The value of Judaism
I wish to commend The CJN for calling attention to the rising cost of Jewish living (“When Jewish life becomes a debt sentence,” Dec. 29). Sheri Shefa’s holistic approach, which connected the price of housing to that of schools, shuls, and kosher food, was an important frame to an issue that is often approached piecemeal.
Yet there was something missing. The article did not explain why we pay this price. What is the value of Jewish life?
Oscar Wilde famously said, “A cynic knows the price of everything, and the value of nothing.” We must discuss affordability. However, we must not do so as cynics.
A word that appeared repeatedly in the article was “obligation.” If we see Judaism only as an obligation, we will not pay this “price.” If we see Judaism as a compelling life narrative, as a treasure that most enriches our life, then we can overcome this challenge. How does Judaism enrich our lives? Think of the beauty of a Shabbat morning in shul. In a world filled with noise, how special is the silence when you, in a crowded room, take three steps forward and feel a moment’s peace?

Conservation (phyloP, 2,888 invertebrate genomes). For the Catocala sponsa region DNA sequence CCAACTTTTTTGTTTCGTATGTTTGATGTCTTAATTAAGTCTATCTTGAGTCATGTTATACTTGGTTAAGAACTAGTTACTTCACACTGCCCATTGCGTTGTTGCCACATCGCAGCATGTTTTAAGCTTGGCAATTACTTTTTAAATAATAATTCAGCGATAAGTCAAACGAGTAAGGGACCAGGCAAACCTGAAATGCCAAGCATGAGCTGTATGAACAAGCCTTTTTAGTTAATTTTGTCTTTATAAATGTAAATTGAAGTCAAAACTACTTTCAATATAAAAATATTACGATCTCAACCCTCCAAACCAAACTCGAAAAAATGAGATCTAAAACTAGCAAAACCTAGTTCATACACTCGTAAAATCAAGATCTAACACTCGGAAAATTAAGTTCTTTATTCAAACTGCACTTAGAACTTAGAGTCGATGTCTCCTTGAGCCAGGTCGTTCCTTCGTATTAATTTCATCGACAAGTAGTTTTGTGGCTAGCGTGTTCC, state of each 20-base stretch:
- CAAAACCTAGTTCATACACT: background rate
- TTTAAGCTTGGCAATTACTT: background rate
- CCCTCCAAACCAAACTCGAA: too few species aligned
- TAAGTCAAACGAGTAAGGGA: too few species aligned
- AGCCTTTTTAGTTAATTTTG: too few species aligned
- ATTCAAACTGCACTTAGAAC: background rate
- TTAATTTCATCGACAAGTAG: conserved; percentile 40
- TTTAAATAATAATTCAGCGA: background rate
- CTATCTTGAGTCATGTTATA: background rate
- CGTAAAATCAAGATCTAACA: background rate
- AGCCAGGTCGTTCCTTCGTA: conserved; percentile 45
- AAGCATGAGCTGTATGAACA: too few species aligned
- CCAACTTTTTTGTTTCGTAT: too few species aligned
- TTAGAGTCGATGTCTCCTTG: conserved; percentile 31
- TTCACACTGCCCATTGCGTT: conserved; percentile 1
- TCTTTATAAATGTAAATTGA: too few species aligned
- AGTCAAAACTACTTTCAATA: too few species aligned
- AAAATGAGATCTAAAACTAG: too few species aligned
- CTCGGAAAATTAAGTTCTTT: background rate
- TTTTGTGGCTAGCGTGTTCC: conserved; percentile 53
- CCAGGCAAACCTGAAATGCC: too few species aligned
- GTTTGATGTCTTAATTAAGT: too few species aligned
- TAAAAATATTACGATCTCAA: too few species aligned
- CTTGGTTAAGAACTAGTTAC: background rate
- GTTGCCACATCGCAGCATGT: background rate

Think of the beauty a child who can read a Rashi. How meaningful is it that our children speak a language that laid dormant for thousands of years, but could only come back to life, because it was preserved in the texts that we loved for all those years ?
Judaism makes our lives better. It provides meaning and context to help us answer the question, “What should I live for?” Judaism can be our compelling life narrative and our greatest treasure. Let’s make it so.
Rabbi Chaim Strauchler Toronto